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Tokals & Sister Wives: The Role of Religion in Polygamy Law, Vol. 1

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24 Jan 2014

CC Image Courtesy of kirinqueen

Tokals and Sister Wives: The Role of Religion in Polygamy in Kazakhstan and Utah

by Yujin Chun*

Polygamy—the state or practice of having more than one spouse simultaneously—is technically illegal in the Republic of Kazakhstan, but in recent years it has been a “fact of life”[1] that carries no prescribed punishment.[2] Why? A recent article by Nariman Gizitdinov reveals that polygamy is serving as a ticket out of poverty in Kazakhstan, where the practice has become a status symbol for affluent men.[3] As described by a young Kazakh woman named Samal, becoming a tokal—the Kazakh word for the younger of two wives—is desirable because the tokal traditionally gets her own apartment, car, and monthly allowance.[4] Samal even went as far as to say that she would “drop her boyfriend in a heartbeat if a wealthy older man offered to make her his second wife.”[5]

The practice of polygamy has become part of the social fabric in Kazakhstan and, as a result, there have been multiple attempts to legalize it. However, none have made it through the parliament.[6] Some supporters say polygamy is a tradition that exists in different forms in all societies.[7] Many also justify it in relation to Islam,[8] which in certain circumstances allows having multiple wives.[9] While the neighboring nations of Kyrgyzstan and Tajikistan prohibit mullah[10] from performing Nikah, an Islamic marriage, for couples who fail to provide a certificate of civil marriage registration, such barriers do not exist in Kazakhstan. [11] Thus, Kazakhs can have valid marriages to tokals under Islamic law, even though they may not under the country’s civil law. This religious tolerance of polygamy appears to be, at least in part, behind the push in Kazakhstan’s parliament to legalize the practice in the country.[12]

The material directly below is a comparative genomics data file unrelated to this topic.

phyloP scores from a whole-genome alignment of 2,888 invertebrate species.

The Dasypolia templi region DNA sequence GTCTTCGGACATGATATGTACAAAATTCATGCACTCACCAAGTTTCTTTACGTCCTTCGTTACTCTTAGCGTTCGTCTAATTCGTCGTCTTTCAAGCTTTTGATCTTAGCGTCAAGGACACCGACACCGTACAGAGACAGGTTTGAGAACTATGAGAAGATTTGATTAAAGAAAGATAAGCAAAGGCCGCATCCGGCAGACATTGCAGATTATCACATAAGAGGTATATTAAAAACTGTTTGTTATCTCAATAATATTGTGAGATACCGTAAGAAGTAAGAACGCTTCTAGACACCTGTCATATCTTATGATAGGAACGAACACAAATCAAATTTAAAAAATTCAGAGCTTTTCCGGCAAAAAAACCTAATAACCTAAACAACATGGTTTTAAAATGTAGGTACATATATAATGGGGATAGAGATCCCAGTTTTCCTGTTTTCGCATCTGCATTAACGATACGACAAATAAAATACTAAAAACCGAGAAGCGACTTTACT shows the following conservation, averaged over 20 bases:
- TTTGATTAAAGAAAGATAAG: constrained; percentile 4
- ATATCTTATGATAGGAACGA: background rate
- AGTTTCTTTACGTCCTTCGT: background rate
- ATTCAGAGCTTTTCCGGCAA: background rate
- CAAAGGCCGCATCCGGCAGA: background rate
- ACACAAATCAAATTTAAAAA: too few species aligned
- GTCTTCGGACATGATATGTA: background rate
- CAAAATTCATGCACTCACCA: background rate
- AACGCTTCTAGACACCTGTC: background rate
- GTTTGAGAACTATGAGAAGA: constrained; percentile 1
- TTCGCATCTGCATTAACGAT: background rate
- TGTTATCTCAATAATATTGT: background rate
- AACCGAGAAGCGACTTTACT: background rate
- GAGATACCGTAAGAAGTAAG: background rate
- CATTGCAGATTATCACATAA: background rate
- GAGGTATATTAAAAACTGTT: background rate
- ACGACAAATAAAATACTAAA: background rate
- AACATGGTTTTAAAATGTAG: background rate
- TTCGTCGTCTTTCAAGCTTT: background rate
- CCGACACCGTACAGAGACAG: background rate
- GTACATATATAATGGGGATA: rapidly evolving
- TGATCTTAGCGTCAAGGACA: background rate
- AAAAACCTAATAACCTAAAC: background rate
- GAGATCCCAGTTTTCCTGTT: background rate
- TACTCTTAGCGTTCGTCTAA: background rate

Meanwhile, in Utah . . .

Religion also played an important role in Utah district court judge Clark Waddoup’s recent characterization of polygamy as an exercise of religious freedom. In mid-December of 2013, Waddoup’s 91-page decision in Brown v. Buhman made headlines across the United States[13] for holding that that a Utah law banning cohabitation violated the First and Fourteenth Amendments to the United States Constitution.[14] Under the Buhman decision, one still may not legally marry multiple people in Utah. However, a person can maintain one legal marriage while cohabiting with numerous partners. Judge Waddoups’s decision predictably created much debate: Some social conservatives said the decision “confirm[ed] their worst fears,”[15] while the plaintiffs’ lead counsel characterized the ruling as a welcome end to morality laws.[16]